No matter how lonely you might feel, rest assured you’re never by yourself. Millions of microorganisms live in relative peace and harmony inside our guts, collectively comprising the “gut microbiota”. More and more research suggests that abnormalities in this microbiota can impact virtually all organs — and that includes the brain, too. And, according to a new study, treating the gut’s microflora could be key to easing autism symptoms.
The connection between the gut microbiome and the brain is known as the microbiome–gut–brain axis. This connection is of important interest to researchers because individuals suffering from neurological and developmental conditions, such as Alzheimer’s disease and Autism Spectrum Disorders, also suffer from chronic gastrointestinal symptoms. One 2014 study published in the journal Pediatrics, for instance, found that children with autism are about four times more likely to experience gastrointestinal (GI) distress than are their typically developing peers.
If abnormal gut bacteria may be amplifying autism symptoms, would a healthy microbiome improve symptoms? In a recent study, researchers at Arizona State University and Northern Arizona University attempted to answer this question.
For their study, they recruited 18 children with Autism Spectrum Disorder who also had chronic gastrointestinal problems. The participants followed a 10-week treatment consisting of antibiotics, a bowel cleanse, and then a high dose of microbiota fecal transfer (MTT).
According to the results, eight weeks after the treatment, 80% of the patients experienced reductions in gastrointestinal symptoms and slow, but significant improvements in their autism-related symptoms.
Two years later, the patients still experienced a 58% improvement in gastrointestinal symptoms as measured by the Gastrointestinal Symptom Rating Scale. Some of the symptoms that showed improvement include abdominal pain, indigestion, diarrhea, and constipation.
These results could be considered quite spectacular seeing how all of the patients claimed they hadn’t had normal gastrointestinal tract functioning since infancy. Meanwhile, the severity of autism symptoms dropped by 47%. At the beginning of the study, 83% of the children were classified as “severe” on the autism spectrum. However, two years post-treatment, only 17% of children fell under this classification. Most shocking of all, 44% of the participants had scores below the Autism Spectrum Disorder diagnostic cut-off point, the authors wrote in the journal Scientific Reports.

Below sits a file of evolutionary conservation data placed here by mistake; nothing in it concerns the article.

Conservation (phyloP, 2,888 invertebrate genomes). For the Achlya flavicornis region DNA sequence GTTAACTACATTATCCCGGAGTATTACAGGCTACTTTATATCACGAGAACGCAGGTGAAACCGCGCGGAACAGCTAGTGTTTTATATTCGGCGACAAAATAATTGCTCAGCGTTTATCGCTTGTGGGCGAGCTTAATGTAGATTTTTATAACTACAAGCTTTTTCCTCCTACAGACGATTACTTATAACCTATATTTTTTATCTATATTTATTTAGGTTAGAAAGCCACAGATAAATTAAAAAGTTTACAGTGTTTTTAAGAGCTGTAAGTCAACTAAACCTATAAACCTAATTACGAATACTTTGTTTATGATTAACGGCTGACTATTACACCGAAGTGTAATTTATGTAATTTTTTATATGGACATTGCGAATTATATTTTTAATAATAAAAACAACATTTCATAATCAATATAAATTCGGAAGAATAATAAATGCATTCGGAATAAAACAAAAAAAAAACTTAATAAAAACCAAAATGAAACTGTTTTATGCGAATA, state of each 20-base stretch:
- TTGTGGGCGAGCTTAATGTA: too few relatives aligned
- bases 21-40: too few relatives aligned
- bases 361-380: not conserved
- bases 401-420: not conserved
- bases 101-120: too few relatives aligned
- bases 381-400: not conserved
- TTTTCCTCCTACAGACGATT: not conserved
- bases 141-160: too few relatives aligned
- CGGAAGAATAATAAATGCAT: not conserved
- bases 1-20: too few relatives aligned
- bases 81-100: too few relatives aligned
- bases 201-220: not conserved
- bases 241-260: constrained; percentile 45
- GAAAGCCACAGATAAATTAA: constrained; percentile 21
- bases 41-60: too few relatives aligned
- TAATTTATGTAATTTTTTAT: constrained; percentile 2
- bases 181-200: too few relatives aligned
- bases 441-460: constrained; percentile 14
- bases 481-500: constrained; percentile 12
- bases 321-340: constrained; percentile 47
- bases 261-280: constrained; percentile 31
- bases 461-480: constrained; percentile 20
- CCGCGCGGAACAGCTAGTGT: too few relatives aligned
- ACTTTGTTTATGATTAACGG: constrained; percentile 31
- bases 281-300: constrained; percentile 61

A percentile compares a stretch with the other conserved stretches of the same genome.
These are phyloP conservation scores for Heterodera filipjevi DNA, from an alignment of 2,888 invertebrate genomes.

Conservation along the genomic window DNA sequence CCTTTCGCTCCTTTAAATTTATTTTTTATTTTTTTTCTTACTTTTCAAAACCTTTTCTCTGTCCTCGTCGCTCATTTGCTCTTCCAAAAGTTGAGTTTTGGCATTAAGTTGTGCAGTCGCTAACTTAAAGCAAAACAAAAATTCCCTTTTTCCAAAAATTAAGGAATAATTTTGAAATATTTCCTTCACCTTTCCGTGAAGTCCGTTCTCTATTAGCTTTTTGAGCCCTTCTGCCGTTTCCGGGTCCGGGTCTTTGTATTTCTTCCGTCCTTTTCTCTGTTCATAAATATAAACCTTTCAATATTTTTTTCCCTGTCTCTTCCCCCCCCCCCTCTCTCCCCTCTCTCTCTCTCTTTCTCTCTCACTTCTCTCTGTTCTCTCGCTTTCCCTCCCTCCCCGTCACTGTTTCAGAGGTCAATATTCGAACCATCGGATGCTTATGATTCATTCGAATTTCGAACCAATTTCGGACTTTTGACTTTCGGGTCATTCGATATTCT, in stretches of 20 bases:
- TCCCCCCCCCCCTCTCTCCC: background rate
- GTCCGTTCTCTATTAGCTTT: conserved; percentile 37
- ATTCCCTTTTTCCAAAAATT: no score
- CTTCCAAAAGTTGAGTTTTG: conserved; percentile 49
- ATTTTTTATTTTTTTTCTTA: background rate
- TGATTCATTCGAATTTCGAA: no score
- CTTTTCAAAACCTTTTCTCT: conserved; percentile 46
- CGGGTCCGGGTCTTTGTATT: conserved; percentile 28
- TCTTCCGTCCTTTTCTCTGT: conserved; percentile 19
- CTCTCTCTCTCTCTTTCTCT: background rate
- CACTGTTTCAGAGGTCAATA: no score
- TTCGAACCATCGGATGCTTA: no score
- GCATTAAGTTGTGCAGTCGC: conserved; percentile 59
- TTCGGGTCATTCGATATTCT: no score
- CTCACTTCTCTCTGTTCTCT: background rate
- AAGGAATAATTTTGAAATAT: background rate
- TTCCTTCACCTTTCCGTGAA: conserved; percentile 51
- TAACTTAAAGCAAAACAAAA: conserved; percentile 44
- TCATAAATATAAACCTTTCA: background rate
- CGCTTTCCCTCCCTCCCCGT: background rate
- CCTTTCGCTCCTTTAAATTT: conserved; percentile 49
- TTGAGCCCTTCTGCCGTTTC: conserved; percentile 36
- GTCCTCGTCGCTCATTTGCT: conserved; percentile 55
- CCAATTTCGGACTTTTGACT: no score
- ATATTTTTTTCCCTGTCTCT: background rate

“Important changes in gut microbiota at the end of treatment remained at follow-up, including significant increases in bacterial diversity and relative abundances of Bifidobacteria and Prevotella. Our observations demonstrate the long-term safety and efficacy of MTT as a potential therapy to treat children with ASD who have GI problems, and warrant a double-blind, placebo-controlled trial in the future,” the authors wrote.
Another study published this month by a team led by Dr. Katerina Johnson of Oxford University’s Department of Experimental Psychology found that both gut microbiome composition and diversity were related to differences in personality, including sociability and neuroticism.
“This suggests that the gut microbiome may contribute not only to the extreme behavioural traits seen in autism but also to variation in social behaviour in the general population. However, since this is a cross-sectional study, future research may benefit from directly investigating the potential effect these bacteria may have on behaviour, which may help inform the development of new therapies for autism and depression,” Johnson said.
It’s not clear what could drive this association but having different populations of digestive tract bacteria and patterns of gene expression have been previously identified as potential factors.
There are still a lot of unanswered questions considering the field is still in its infancy, yet growing rapidly. Just the idea that microbes could influence the brain was unthinkable a few years ago and the pace of research has accelerated over the past few years. Just imagine the possibilities: in the future, it could be possible that ASD symptoms are remedied with bacterial metabolites; there might even be probiotics for autism.
More research is warranted in order to tease out the connection between gut bacteria and autism/behavioral changes. Studies so far on the subject have been mostly small and uncontrolled — and it’s not clear what they mean, given that researchers are still trying to establish the ingredients of a healthy microbiome. This, hopefully, will change in the future as more interest and funding is awarded to investigate this association that cannot be ignored any longer.